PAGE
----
See example of “six” in the lower center & right examples of Cosmati floors in Santa Maria in Cosmedin

While the fantastic cathedral floor of the Santa Maria Novella in Florence, Italy may simply appear to be artistic, an aerial view reveals various shapes with sacred numbers and harmonies.

SEVEN: is an important number because it combines the earthly symbol of 4 with the Heavenly symbol of 3, and also represents the seven sacraments, seven deadly sins, seven gifts of the Holy Spirit, seven tones in the Western musical scale, as well as the liturgical prayer cycle, the seven canonical prayer hours (Lauds, Prime, Terce, Sext, None, Vespers, Compline) and ordering of the day. Seven = totality. Seven is the number of charity, grace, and the Holy Spirit.

Seven is used geometrically in Western art and iconography. This arrangement appears as the geometric foundation of Raphael’s Transfiguration, and also the iconographic transfigurations.

Grouping for #7
Raphael’s Transfiguration, 1516-20 in the Vatican’s Pinacoteca
16th Century Greek Byzantine Icon

EIGHT: represents a new day, resurrection, a fresh start, which is why baptismal fonts are octagonal. It is also the foundation for the liturgy of octaves.

The Octagonal St. John’s Baptistery,
Florence Italy

NINE: is the sum of threes and represents the nine choir of angels, nine days between Ascension and Pentecost, and the nine days the Apostle and Blessed Virgin Mary prayed until the descent of the Holy Spirit, hence the “Novena” or nine days of prayer. Nine is a number of mystery.

TEN: commands authority with its most symbolic Ten Commandments, but also because ten can create an equilateral (perfect) triangle. It is a “Decad” or “Tetractys” and the sum of its first four numbers (1, 2, 3, 4).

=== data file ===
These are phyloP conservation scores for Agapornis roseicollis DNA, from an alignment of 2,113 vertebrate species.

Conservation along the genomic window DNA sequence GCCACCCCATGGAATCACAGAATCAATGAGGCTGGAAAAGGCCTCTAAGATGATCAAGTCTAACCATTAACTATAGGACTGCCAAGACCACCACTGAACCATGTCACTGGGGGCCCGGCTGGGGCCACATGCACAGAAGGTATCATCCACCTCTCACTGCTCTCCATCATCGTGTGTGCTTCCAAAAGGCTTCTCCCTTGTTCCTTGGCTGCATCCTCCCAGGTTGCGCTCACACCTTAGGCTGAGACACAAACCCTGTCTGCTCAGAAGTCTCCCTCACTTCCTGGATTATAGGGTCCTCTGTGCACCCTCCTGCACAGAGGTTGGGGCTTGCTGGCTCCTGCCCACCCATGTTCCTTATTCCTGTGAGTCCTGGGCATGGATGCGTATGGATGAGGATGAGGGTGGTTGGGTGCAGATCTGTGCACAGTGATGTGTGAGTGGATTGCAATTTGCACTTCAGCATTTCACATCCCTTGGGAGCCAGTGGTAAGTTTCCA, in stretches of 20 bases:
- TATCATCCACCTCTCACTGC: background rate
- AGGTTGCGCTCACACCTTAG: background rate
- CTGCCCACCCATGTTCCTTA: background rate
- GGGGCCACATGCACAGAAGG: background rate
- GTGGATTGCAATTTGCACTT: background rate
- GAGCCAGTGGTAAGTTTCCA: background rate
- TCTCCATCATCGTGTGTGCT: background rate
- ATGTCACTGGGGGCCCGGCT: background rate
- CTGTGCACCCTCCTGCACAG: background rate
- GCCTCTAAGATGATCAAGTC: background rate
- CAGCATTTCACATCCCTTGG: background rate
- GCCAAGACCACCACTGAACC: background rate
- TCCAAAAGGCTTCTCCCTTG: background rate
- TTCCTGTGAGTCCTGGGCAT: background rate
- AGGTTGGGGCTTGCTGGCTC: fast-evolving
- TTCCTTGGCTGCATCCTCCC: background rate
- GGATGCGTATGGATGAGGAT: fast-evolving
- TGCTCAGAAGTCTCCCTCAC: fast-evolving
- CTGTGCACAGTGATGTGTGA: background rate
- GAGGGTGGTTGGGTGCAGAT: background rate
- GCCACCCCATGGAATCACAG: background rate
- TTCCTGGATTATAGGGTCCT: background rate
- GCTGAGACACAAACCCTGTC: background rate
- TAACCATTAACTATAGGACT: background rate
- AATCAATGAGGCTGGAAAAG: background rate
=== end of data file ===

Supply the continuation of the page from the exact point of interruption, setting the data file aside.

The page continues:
Geometric Representation of ten

TWELVE: is the next most symbolic number and represents completeness: There are 12 lunar months, 12 signs of the zodiac, 12 apostles, 12 patriachs, 12 tribes of Israel, 12th night is Ephiphany, on which the church celebrates the manifestation of God. Twelve also divides hours of day and night. Twelve is represented by the dodecadon, or 12 pointed star of equilateral triangles.

Dodecagon

THIRTEEN: is the number of faithlessness and betrayal. At the last supper there were thirteen at the table: Jesus and twelve Apostles, including Judas, who had already agreed to betray his Master.

TWENTY EIGHT: is the second “perfect” number as it is the sum of its aliquot parts #1, 2, 4, 7, 14. There are 28 days in a lunar cycle, on which the liturgical cycle is based.

ONE HUNDRED: as ten times ten, is the number of plenitude and completeness.

ONE THOUSAND: is used to denote eternity.

Just for Fun

What’s a Quincunx? You’ve seen it before.

But it is also a format used in the Christ Enthroned icon above. The Quincunx was a common pattern used by medieval cathedral floor masons. It was also the pattern on a Roman coin of the same name in about 200 BC.

Special acknowledgement to David Clayton for his chapter on Numbers in his book, The Way of Beauty, Liturgy, Education, and Inspiration for Family, School, and College, 2015.